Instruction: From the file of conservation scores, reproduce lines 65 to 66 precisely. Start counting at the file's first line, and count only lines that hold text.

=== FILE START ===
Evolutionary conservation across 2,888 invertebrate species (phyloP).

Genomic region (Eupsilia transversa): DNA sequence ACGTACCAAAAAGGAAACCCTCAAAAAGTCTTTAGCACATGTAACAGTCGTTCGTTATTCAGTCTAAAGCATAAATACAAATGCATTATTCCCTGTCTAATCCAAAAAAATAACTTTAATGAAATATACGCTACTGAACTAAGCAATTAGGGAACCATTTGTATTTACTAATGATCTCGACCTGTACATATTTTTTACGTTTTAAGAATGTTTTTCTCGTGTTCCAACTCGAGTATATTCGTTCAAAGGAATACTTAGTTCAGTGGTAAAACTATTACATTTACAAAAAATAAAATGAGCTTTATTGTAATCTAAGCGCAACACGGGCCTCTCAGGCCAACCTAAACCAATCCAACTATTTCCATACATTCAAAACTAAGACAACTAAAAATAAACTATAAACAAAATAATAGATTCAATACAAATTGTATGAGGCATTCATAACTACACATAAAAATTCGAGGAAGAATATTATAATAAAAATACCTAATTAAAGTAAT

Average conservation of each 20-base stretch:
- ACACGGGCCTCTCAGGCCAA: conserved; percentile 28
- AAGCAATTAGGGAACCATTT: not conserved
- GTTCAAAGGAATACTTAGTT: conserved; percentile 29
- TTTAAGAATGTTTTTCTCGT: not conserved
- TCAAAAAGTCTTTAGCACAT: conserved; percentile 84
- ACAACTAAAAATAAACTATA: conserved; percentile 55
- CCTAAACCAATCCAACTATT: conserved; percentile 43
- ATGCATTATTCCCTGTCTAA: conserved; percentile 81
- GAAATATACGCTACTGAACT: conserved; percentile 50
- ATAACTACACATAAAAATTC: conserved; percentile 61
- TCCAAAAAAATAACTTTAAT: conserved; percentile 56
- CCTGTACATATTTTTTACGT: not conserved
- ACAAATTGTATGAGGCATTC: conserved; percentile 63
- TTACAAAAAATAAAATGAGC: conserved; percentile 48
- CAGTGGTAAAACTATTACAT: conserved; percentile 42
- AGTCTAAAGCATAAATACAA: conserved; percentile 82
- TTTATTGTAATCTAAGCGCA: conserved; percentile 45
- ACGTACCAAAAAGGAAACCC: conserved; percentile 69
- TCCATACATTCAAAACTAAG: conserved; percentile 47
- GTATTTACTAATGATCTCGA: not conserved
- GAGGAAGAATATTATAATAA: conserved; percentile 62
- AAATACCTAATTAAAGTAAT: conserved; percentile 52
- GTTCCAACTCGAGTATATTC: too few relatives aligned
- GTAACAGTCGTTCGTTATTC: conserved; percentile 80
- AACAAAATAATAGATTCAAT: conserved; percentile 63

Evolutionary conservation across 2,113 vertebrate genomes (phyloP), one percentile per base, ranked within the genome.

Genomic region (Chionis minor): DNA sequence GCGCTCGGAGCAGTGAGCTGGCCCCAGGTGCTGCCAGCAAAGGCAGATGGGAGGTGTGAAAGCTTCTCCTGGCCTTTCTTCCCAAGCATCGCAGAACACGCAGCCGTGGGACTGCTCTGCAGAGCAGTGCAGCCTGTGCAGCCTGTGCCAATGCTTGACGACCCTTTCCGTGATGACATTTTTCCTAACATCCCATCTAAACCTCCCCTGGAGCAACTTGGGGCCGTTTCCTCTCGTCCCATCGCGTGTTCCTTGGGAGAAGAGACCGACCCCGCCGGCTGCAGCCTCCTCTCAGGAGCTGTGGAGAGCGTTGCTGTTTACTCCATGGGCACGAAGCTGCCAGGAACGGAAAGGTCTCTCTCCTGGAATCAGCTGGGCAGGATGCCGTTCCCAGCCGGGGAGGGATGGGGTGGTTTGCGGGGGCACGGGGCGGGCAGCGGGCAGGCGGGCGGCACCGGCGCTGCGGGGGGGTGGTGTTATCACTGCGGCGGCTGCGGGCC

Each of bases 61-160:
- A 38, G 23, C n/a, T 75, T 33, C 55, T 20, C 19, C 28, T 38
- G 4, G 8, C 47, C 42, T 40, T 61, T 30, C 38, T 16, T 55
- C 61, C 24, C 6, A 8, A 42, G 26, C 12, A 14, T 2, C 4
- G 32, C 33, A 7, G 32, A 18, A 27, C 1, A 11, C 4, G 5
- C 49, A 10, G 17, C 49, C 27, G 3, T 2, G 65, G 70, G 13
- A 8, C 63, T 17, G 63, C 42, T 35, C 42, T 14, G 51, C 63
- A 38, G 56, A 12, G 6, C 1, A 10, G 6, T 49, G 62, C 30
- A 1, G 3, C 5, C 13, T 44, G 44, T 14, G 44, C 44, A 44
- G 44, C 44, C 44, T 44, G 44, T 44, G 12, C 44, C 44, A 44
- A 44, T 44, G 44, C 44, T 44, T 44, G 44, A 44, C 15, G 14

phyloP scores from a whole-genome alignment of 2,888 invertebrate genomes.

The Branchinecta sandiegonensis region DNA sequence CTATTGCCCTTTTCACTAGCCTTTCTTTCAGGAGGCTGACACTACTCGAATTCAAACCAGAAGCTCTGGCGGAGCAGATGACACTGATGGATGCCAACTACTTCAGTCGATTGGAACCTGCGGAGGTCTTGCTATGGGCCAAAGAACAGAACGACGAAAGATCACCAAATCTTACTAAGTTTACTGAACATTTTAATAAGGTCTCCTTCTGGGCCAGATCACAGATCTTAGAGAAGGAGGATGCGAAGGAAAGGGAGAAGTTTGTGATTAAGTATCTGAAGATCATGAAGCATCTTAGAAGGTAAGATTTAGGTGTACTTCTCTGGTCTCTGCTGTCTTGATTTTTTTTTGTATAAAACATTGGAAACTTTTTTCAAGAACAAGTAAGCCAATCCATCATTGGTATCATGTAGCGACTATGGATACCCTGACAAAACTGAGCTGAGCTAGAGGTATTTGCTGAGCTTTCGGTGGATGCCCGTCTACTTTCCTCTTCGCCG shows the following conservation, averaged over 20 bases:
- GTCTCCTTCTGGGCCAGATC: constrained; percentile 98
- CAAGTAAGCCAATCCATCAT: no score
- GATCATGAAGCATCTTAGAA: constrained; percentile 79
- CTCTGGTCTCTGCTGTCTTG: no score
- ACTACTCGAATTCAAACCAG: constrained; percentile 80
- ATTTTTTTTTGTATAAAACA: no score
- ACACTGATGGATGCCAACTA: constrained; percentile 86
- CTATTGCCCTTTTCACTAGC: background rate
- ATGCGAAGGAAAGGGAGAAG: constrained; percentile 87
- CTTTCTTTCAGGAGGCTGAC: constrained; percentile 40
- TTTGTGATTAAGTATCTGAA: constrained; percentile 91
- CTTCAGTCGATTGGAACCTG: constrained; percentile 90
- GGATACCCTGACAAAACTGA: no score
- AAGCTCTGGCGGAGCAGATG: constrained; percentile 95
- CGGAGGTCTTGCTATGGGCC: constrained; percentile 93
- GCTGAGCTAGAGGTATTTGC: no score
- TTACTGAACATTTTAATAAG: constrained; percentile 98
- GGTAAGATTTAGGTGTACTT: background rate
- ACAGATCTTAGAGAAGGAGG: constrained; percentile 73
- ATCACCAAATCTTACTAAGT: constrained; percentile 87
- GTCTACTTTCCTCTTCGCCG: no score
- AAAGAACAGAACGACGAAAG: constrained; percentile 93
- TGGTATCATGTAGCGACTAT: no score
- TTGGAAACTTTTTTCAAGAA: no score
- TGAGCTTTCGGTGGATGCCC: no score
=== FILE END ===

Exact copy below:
- AAAGAACAGAACGACGAAAG: constrained; percentile 93
- TGGTATCATGTAGCGACTAT: no score